Wednesday, September 27, 2006

Oratorical envy

I know very little about domestic British politics, and the little I do know suggests that I wouldn't be a fan of Labour if I lived there. That said, there should be no doubt about my continued admiration for Tony Blair's ability to clearly explain the importance and severity of the problem that the West now faces. I will also admit a little envy at his talents, as there are few among even President Bush's most ardent supporters who don't find his locution lacking at times.

The latest example of Blair's skill was seen yesterday at a Labour Party conference, a clip of which can be found here. Listening to that excerpt reminded me how much I enjoyed his address to Congress a few years ago. I went and found the transcript online, and it lived up to my recollection:

"There is a myth that though we love freedom, others don't; that our attachment to freedom is a product of our culture; that freedom, democracy, human rights, the rule of law are American values, or Western values; that Afghan women were content under the lash of the Taliban; that Saddam was somehow beloved by his people; that Milosevic was Serbia's savior.

Members of Congress, ours are not Western values, they are the universal values of the human spirit. And anywhere...

Anywhere, anytime ordinary people are given the chance to choose, the choice is the same: freedom, not tyranny; democracy, not dictatorship; the rule of law, not the rule of the secret police.

The spread of freedom is the best security for the free. It is our last line of defense and our first line of attack. And just as the terrorist seeks to divide humanity in hate, so we have to unify it around an idea. And that idea is liberty."
The part of the speech that I liked the best at the time, though, and again today was the end:

"And I know it's hard on America, and in some small corner of this vast country, out in Nevada or Idaho or these places I've never been to, but always wanted to go...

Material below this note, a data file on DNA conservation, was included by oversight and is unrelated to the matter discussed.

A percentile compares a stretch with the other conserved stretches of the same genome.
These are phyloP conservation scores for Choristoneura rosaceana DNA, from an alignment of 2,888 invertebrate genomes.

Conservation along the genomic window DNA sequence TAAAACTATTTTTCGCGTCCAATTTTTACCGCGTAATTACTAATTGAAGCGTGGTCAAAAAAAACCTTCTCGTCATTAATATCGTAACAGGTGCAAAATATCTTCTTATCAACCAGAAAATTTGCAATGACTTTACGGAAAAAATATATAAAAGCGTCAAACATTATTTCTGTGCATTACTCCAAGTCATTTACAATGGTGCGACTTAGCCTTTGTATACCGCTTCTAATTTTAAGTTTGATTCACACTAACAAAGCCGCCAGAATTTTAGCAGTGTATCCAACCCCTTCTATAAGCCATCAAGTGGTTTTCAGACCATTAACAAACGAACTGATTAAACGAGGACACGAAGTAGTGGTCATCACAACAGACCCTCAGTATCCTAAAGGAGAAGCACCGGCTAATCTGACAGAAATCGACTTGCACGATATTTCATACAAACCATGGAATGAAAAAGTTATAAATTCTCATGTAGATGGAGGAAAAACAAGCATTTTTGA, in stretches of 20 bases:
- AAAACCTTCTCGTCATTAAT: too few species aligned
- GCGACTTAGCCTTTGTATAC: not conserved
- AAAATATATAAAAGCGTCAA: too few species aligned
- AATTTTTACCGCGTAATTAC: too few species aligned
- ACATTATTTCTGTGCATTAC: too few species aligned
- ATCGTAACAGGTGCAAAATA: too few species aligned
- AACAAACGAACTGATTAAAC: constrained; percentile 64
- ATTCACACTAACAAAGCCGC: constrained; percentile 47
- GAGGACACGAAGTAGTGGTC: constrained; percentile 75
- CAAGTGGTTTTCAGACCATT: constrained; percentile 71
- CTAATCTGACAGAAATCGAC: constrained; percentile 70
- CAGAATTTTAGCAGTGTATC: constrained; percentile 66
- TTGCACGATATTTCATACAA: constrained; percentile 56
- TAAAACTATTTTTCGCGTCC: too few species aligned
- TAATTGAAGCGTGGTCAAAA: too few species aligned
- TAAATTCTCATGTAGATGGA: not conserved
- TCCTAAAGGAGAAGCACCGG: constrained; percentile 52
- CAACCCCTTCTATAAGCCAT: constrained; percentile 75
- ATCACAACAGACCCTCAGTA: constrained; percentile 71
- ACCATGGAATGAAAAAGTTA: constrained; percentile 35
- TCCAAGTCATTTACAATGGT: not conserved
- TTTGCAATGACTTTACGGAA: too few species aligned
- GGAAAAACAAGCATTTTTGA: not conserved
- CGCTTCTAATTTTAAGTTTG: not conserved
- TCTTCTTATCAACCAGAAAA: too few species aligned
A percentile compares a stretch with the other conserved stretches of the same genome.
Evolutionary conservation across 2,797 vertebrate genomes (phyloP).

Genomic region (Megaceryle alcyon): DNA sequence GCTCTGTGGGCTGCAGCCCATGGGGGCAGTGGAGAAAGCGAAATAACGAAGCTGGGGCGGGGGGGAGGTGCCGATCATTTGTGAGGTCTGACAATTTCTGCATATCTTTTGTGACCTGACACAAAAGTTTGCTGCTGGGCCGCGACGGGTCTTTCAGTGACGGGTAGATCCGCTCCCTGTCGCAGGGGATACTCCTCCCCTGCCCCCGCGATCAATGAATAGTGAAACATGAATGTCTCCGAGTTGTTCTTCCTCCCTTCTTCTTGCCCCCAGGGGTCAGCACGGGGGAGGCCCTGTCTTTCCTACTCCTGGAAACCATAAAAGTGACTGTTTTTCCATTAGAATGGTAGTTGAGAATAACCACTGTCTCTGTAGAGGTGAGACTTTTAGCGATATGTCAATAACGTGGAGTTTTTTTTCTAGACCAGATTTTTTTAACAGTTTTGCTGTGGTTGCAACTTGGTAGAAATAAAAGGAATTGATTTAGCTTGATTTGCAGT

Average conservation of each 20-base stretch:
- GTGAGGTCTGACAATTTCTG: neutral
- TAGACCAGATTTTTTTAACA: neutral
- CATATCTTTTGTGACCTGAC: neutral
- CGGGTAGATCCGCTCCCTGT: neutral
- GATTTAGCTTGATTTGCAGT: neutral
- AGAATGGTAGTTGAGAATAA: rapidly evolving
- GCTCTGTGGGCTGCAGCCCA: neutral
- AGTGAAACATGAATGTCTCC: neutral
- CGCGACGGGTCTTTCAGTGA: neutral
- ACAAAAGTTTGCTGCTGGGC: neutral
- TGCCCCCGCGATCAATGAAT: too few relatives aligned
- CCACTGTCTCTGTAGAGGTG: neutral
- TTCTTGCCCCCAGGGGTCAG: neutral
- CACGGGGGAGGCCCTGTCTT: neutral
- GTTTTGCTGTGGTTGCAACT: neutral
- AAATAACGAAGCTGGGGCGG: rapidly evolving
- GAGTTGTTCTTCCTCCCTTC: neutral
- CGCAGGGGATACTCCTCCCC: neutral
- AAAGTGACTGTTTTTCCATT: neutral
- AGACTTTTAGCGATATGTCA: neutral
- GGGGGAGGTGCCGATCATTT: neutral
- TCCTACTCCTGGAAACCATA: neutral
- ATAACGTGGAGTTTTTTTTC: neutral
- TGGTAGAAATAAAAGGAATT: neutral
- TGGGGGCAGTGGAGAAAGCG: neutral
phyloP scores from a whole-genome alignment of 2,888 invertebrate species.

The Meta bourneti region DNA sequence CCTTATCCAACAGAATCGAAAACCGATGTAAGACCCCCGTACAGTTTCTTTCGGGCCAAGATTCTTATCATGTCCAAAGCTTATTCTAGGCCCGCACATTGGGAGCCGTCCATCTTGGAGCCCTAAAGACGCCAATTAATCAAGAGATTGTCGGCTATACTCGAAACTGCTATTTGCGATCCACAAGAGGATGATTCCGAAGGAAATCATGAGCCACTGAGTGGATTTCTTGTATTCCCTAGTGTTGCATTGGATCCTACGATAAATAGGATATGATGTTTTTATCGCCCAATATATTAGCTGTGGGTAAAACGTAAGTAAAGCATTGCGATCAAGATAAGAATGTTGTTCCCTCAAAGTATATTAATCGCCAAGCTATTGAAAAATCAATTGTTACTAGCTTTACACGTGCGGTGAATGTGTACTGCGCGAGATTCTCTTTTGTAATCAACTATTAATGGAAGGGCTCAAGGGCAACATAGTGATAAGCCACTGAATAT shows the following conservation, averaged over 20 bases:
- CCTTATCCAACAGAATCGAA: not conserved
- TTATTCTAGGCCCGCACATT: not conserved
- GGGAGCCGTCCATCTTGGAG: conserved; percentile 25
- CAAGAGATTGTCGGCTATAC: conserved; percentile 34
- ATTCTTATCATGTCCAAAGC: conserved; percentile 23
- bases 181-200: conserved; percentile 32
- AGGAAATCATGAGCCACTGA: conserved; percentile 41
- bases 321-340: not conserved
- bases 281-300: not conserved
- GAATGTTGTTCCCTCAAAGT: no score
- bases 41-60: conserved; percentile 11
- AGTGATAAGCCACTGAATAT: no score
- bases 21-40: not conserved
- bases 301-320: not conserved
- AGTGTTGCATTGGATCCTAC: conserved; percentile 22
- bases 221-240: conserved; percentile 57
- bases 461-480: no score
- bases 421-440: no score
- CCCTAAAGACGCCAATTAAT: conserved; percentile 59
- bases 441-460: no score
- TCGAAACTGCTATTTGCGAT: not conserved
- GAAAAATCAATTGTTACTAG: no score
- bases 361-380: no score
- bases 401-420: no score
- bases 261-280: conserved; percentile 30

I know out there there's a guy getting on with his life, perfectly happily, minding his own business, saying to you, the political leaders of this country, 'Why me? And why us? And why America?'

And the only answer is, 'Because destiny put you in this place in history, in this moment in time, and the task is yours to do.'

And our job, my nation that watched you grow, that you fought alongside and now fights alongside you, that takes enormous pride in our alliance and great affection in our common bond, our job is to be there with you.

You are not going to be alone. We will be with you in this fight for liberty.

We will be with you in this fight for liberty. And if our spirit is right and our courage firm, the world will be with us." (emphasis added)
I like that part so much because it correctly captures and then addresses the American reluctance to engagement that characterizes many of us and much of our history. I know my friends from Europe and elsewhere find that tough to believe, but I also think that many of them have spent little time with the great bulk of America that lives outside New York and Washington. America correctly feels burdened, and struggles to understand why others don't see that.

And the answer is that such is the hand we were dealt. Life is unfair, its burdens falling unevenly, its calls to leadership going out to certain peoples at certain times. Tony Blair gets it. I hope that the next leader that Britain chooses does so as well.

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